Two pneumococcal vaccines are available to protect children with cochlear implants against meningitis. The pneumococcal conjugate vaccine (PCV13) should be given within the first two years of life according to the Childhood Immunization Schedule.
The pneumococcal polysaccharide vaccine (PPSV23) is also recommended for cochlear implant recipients and those awaiting placement of a cochlear implant. These individuals should receive one dose of PPSV23 after they reach 2 years of age, and at least 2 months after the last dose of PCV13.
Children younger than 5 years of age should receive the Haemophilus influenzae type b (Hib) vaccine as a routine protection, according to the Childhood Immunization Schedule. Most children born after 1990 received Hib vaccine as infants.
For those age 5 years and older, Hib vaccine is not routinely recommended because most older children and adults are already immune to Hib, even if they have not received the Hib vaccine. Available information does not suggest children or adults aged ≥5 years with cochlear implants need Hib vaccination. However, Hib vaccine can be given to older children and adults who have never received it.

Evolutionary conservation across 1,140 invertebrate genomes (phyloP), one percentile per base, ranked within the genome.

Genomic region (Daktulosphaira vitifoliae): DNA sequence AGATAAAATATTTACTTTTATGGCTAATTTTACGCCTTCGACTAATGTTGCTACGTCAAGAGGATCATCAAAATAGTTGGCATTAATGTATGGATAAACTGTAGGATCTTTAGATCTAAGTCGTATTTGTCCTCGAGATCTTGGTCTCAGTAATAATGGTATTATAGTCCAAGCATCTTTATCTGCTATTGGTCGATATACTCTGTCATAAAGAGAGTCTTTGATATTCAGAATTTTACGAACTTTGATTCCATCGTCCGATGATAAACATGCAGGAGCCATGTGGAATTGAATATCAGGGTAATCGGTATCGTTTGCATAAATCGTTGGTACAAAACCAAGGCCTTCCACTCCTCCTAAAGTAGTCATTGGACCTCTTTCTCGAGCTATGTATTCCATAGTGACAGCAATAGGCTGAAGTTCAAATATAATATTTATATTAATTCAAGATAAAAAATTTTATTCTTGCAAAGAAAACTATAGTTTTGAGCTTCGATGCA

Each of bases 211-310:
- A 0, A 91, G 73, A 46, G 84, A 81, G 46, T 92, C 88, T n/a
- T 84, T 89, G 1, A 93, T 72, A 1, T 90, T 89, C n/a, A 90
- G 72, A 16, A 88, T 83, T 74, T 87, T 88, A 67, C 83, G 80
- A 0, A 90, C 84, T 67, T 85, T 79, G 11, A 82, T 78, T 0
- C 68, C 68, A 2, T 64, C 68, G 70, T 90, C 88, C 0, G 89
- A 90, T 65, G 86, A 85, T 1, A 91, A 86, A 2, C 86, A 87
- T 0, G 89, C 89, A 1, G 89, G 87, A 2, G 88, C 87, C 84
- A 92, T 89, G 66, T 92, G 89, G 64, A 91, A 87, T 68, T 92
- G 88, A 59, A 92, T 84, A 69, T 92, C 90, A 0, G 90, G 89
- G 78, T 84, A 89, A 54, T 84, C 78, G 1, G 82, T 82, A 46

Should persons with cochlear implants receive the meningitis (meningococcal) vaccine?
Adolescents 11 through 18 years of age should receive the meningococcal conjugate vaccine as a routine protection, according to the Adolescent Immunization Schedule. The meningococcal vaccine protects against meningitis caused by some types of Neisseria meningitidis bacteria, also called meningococcus. There is no information to suggest that persons with cochlear implants are at increased risk for meningococcal meningitis. Therefore, meningococcal vaccine is not routinely recommended for persons with cochlear implants, unless they have other reasons to get this vaccine.